Japan Geoscience Union Meeting 2019

Presentation information

[E] Poster

S (Solid Earth Sciences ) » S-IT Science of the Earth's Interior & Techtonophysics

[S-IT21] Interaction and Coevolution of the Core and Mantle in the Earth and Planets

Mon. May 27, 2019 5:15 PM - 6:30 PM Poster Hall (International Exhibition Hall8, Makuhari Messe)

convener:Kenji Kawai(Department of Earth and Planetary Science, School of Science, University of Tokyo), Tsuyoshi Iizuka(University of Tokyo), Kenji Ohta(Department of Earth and Planetary Sciences, Tokyo Institute of Technology), Taku Tsuchiya(Geodynamics Research Center, Ehime University)

[SIT21-P24] Sharpness of the hemispherical boundary in the inner core beneath the northern Pacific

*Ryohei Iritani1, Hitoshi Kawakatsu1, Nozomu Takeuchi1 (1.Earthquake Research Institute, Univ. of Tokyo)

Keywords:Inner core, Waveform inversion

The hemispherical heterogeneity in the topmost of the Earth’s inner core, faster velocity and higher attenuation in the eastern hemisphere and slower velocity and weaker attenuation in the western hemisphere, has been revealed by seismological studies. However, how the transition structure between two hemispheres looks like has not been known because of the difficulty to analyze complex core-sensitive data and the limitation of earthquake and seismic array distribution. In this study, we apply the array-based waveform inversion (Iritani et al., 2014) to core phase data that propagate beneath the northern Pacific, and investigate the nature of the transition structure in this region.Dataset used in this study consists of two directional event-station pairs, seismograms observed by the permanent European stations for events at Fiji-Tonga region, and USArray for events near Indonesia. We analyze the broadband vertical component of core phase data containing PKIKP and PKP phases (i.e. the epicentral distance between 145 – 155 degree). Resultant analyzed waveforms for EU stations and USArray are 2,108 and 1,172 traces respectively.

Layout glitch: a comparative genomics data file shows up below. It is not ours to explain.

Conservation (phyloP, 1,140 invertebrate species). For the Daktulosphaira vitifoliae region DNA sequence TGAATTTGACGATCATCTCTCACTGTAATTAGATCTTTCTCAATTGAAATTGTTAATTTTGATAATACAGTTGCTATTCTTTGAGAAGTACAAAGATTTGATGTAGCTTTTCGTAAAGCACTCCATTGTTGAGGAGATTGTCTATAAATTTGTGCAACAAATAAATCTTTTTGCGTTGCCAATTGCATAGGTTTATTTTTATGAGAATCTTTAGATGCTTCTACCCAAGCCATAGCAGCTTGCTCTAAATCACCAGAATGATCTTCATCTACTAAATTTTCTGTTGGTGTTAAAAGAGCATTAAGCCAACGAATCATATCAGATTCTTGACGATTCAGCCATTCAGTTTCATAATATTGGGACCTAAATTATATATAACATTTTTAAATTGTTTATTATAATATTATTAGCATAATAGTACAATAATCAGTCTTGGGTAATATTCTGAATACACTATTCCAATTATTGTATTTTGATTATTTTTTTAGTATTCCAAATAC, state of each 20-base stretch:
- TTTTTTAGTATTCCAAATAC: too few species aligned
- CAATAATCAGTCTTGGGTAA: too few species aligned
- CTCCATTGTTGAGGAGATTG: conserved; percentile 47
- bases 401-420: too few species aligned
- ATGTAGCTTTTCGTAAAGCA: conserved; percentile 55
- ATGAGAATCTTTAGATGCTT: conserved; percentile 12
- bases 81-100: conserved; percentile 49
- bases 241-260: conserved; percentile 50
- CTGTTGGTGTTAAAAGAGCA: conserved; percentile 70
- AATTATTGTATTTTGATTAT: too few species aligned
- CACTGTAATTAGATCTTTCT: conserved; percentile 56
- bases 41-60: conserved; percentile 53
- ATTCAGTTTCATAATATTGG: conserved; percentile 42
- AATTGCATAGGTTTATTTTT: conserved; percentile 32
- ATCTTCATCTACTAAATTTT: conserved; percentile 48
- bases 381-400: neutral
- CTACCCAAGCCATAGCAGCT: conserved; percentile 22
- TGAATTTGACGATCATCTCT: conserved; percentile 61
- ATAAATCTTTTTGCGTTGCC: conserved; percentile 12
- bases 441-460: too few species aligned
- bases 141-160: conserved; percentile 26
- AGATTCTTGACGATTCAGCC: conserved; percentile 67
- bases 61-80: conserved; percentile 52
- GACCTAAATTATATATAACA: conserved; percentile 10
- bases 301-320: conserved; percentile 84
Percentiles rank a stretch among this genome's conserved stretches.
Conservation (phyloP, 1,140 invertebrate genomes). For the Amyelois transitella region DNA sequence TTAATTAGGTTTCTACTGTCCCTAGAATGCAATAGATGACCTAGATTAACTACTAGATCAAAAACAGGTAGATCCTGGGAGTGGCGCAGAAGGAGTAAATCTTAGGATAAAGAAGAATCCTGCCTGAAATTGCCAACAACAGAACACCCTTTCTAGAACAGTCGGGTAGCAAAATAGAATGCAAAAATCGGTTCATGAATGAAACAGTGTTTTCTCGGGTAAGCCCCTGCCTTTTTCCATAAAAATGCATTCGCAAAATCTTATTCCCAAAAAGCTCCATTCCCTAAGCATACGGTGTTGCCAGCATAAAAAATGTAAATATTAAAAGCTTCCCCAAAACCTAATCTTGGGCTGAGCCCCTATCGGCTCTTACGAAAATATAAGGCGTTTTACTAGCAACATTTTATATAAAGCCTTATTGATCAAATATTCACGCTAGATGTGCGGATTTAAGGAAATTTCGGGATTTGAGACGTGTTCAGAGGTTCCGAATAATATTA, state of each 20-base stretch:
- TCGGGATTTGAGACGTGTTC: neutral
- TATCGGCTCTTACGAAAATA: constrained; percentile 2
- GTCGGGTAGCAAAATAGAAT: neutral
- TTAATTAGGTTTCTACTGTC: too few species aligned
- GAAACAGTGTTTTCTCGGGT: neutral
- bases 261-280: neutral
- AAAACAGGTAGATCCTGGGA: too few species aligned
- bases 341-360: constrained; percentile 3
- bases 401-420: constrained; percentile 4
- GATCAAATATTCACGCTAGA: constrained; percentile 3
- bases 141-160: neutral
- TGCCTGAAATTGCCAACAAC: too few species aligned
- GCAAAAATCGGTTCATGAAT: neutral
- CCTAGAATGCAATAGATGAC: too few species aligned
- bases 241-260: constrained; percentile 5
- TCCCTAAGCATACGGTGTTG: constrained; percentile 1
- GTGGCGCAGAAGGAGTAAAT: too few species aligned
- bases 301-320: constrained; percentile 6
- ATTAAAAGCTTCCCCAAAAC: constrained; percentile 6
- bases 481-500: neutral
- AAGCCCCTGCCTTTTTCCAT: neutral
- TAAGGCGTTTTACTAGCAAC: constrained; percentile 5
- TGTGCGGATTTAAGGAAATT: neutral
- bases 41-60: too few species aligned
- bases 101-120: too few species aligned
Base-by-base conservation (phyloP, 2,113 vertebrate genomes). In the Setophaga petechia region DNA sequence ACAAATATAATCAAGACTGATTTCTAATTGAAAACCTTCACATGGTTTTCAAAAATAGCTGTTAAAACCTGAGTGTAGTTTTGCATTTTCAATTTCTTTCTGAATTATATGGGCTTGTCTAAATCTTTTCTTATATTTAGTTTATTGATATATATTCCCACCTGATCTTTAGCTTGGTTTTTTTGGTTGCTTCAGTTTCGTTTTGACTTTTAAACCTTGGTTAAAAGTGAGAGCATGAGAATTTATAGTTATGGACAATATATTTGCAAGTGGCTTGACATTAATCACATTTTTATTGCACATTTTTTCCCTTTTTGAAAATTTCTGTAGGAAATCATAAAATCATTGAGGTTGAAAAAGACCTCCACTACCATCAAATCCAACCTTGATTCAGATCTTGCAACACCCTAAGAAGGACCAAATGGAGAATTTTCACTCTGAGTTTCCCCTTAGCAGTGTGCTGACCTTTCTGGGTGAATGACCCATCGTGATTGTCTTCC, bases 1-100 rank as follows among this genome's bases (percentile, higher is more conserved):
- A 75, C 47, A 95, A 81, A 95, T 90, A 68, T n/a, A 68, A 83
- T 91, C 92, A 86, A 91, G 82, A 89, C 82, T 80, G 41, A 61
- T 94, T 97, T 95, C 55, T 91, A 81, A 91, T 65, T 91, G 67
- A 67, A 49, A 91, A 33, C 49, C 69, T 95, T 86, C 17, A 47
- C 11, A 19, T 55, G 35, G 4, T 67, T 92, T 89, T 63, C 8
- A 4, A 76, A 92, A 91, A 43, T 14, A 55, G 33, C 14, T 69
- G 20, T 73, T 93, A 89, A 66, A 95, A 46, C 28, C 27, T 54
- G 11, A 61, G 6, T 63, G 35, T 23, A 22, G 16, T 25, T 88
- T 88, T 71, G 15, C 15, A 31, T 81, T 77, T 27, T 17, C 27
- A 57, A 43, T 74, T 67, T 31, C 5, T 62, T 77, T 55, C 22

In the analysis, waveform inversion approach is employed for each event data to measure traveltime and attenuation in the inner core. As a result, traveltime anomalies observed by EU stations show obvious positive anomaly suggesting mainly propagating the eastern hemisphere, while traveltimes observed by USAray show relatively smaller (or no) anomalies suggesting effects from both of hemispheres. On the other hand, attenuation parameters for both arrays show similar trend that suggests high attenuation corresponding to the eastern hemisphere. To investigate a hemispherical transition boundary in the sampled region, we conduct a ray theory based forward modeling of traveltimes by changing a shape of boundary from meridian boundary to eyeball shaped boundary, and its position. We compute root-mean-square (RMS) of residual between observations and theoretical traveltimes computed with each boundary model. Then, an eyeball shaped boundary, that is located at longitude of 158°W on the equatorial line and latitude of 80°N at the northernmost point, obtained as the preferred boundary model. Finally, we investigate a sharpness of the boundary by varying a width of hemispherical transition. We assume linear variation from the eastern and western hemisphere in a given width and compute RMS. As a result, a width of 600 km at the surface of the inner core shows smaller RMS than sharp boundary. Geophysical significance of this finding will be further discussed.